I just bought five pounds of "fall rye" seed and two pounds of a mix called "Soil Builder Cover Crop". I'm going to try both, to cover some new raised beds through the winter, to improve the new soil.
And I'm going to see if they can do any good for the pile of clay I excavated from under those beds. This is a partially shady area - I wonder if any of them will perform well.
Can anyone suggest what kind of winter cover crop would be hurt least by shade, and survive in very heavy clay (say, with the top few inches lightened a little with compost and sand, to help them sprout and root).
Would anyone like a little Fall Rye or mixed cover crop seed? Like a half-pound?
Rick, no one had yet answered your question, so I did a google-search on your question. Don't think that the shade-part is exactly answered, but there's some info on cover crops for planting into and improving clay soils.
Good threads, thank you! It sounds like I should look into fava beans, but if they need 1/2-decent or 1/4-decent soil, not this year for them!
If "Fall Rye" is the same as "Winter Rye", and I am pretty sure they are two names for one thing, I'm already planning on following the second-best suggestion.
I think red or crimson clover was sugested for colder zones, I fear they might be perrenial in Zone 8a.
After germinating and tryiong to grow tiny-se3eded perennials under lights, Fall Rye and t6his cover-crop mix are pleasures to test-sprout on coffee filters. 1-2 days later, they are trying to climb out of the dish and walk to the back yard to plant themsleves.
Rick, I looked back in my files and I think I bought the same product as you last year, at least as far as the "Soil Builder Cover Crop." I purchased the organic version from Peaceful Valley Co. and was very happy with how it improved my veggie garden soil. I'm no soil expert, but I think that cover crops that fix nitrogen in the soil can't help but be an improvement!
Good luck with your mighty seeds! ;-)
It sounds as if Fall Rye and Winter Rye are two names for one thing. Someone was asking for seed-sprotuing suggestions for a second-grade class, and I suggested these as the "easy and fast" seed for short attention spans. How about penstemon or Asclepias for difficult and slow?!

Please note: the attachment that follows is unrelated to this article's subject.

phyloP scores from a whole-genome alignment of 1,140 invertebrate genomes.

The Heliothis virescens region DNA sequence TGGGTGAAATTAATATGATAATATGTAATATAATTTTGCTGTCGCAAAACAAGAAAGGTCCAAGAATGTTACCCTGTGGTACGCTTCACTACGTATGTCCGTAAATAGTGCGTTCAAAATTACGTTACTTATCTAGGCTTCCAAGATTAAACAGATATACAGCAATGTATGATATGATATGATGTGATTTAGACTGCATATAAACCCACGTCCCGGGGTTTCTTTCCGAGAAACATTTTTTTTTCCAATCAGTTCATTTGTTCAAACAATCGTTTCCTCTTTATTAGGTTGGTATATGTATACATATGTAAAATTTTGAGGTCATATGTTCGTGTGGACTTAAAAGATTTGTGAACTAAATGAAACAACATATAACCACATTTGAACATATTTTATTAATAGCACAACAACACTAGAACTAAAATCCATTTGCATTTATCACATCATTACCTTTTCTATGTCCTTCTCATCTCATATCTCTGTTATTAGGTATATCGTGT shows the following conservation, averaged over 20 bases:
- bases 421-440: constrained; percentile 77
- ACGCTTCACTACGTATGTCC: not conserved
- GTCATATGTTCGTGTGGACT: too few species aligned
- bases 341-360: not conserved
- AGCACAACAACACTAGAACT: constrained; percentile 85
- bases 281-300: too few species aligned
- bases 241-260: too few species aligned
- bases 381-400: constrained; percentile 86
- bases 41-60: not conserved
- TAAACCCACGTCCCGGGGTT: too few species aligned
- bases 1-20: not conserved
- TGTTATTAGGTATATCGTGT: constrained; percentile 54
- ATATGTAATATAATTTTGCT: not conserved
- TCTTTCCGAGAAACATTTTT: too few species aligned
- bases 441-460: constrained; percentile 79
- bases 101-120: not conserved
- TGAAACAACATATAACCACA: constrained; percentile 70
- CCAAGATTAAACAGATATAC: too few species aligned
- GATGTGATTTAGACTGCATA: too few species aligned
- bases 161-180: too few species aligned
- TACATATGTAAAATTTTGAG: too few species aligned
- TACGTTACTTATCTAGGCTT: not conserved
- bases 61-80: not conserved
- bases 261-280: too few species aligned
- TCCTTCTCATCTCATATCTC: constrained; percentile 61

GardenWeb is great, I just signed up.
I'm wondering if I can plant bulbs AND a cover crop in the same year, if I am careful about turning over the rye sod in very early spring before the crocuses come up. Or can they force their way through the rye?
Annoyingly, I remember researching cover crops many years ago, and found references that ranked them by things like shade tolerance, clay tolerance, drought tolerance, mineral scavanging power, nitorgen requriements ... and my notes are "somewhere" in "one of those cardboard boxes".
One auther went through all the tradeoffs, then said "but let me whisper one word in your ear: 'alfalfa'!" It seems to need well-drained soil, and best if you can let it grow for a few years, assuming you want lots of biomass in the roots. And "heavy clay" is the problem I'm trying to solve by adding organics.
I'm thinking that for "fast" I want buckwheat or rye. And Winter Rye seems right for this time of year. And it was on sale, 69 cents per pound!
Maybe this winter, mif the rain is heavy enoguh and days are short enough, I can go through all those boxes and find my notes. Unfortunately, when I pack to move, there is never enough time to organize and label.